All played out

Legal downloads are revolutionising the way we listen to music. But, asks Claire Neesham, will the companies at the forefront of this technology ever turn a profit?
Click to follow
The Independent Online

The legal-download business is no longer the preserve of a few industry-specific start-ups. Companies as diverse as Virgin Megastore, Microsoft, MTV, Sony and Wal-Mart have either launched online music stores or have expressed interest in doing so. Yet late last year Steve Jobs, Apple's chief executive officer, revealed that Apple's iTunes Music Store was barely breaking even, despite selling tens of millions of songs since its launch in April - the 10 millionth song downloaded was Avril Lavigne's "Complicated". Jobs says most of the income is eaten up by record companies, licensing authorities, credit-card companies and the cost of hosting the site. Michael Robertson, the founder of the free-music site MP3.com, comments, "Apple is leading a race of lemmings into the zero-profit business of closed music downloads."

Peter Jamieson, the executive chairman of the British Phonographic Industry (BPI), disagrees. "This is the greatest opportunity for the music industry since the arrival of the CD," he says. Tomorrow the International Federation of the Phonographic Industry (IFPI) will give its opinion on the download business. It's sure to be positive: more legal downloads have to be better than more illegal ones.

Fran Nevrkla, the chairman of Phonographic Performance Ltd (PPL) which collects licence fees from broadcast and public performance on behalf of the record companies, thinks that "electronic distribution poses a fantastic opportunity". It not only allows a huge range of new music to be heard, but also enables archive material thatit would not be financially viable to sell on CD to remain available. But how can companies provide this service if music-download services cannot turn in a profit? Peter Kastner, an analyst with the Boston-based research company the Aberdeen Group, sees 2004 as the year when many companies in the sector will go bust. "This market would be a terrible venture-capital investment," he says. "I think the survivors will be household brand names. The question is, which will survive?"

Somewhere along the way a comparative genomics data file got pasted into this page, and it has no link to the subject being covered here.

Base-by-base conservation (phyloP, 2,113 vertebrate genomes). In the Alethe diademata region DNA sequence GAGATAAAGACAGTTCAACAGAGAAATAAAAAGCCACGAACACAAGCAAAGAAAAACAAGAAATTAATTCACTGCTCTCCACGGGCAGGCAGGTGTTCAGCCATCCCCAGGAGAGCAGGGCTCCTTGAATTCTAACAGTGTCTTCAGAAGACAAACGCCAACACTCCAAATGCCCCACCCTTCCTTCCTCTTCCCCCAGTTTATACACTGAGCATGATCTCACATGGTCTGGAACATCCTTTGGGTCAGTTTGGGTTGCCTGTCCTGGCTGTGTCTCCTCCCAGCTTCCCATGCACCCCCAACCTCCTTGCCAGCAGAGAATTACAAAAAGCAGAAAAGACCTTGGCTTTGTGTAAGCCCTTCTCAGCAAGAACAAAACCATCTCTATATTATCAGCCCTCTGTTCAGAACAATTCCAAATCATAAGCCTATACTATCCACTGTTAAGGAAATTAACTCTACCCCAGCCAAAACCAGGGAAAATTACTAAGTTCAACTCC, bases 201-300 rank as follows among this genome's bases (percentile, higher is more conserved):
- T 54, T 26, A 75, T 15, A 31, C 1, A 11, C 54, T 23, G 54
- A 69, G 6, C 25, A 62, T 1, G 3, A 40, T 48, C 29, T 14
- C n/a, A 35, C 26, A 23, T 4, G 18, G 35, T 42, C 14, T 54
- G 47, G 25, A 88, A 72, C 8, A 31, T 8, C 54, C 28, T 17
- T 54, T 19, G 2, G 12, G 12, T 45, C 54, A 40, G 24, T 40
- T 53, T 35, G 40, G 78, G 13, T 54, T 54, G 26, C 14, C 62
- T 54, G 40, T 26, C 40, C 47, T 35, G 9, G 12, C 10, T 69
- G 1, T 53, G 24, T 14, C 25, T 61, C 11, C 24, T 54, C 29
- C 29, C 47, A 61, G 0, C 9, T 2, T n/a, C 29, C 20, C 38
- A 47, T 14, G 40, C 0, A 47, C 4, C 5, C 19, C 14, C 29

Ed Averdieck, the marketing director of On Demand Distribution (OD2), a European provider of music-download technology, remains confident. OD2, which supplies the technology behind digital music-store services such as those offered by HMV, Freeserve and MSN, broke even in three out of 10 months in 2003. "If just 1 per cent of people who download illegal files in the UK switched to OD2's services, the business would become highly profitable."

But an industry insider says, "Around 98 per cent of music acquired on the internet is still via a peer-to-peer network - it's notbeing purchased for download." Figures from Forrester Research show that 6 per cent of the UK's online population admits to using peer-to-peer file sharing. Typical is Jasper, a 15-year-old Londoner. He downloads 10 to 20 tracks a week from the internet, which he transfers to his MP3 player. "Everybody does it," he says. "It doesn't feel right paying for music any more."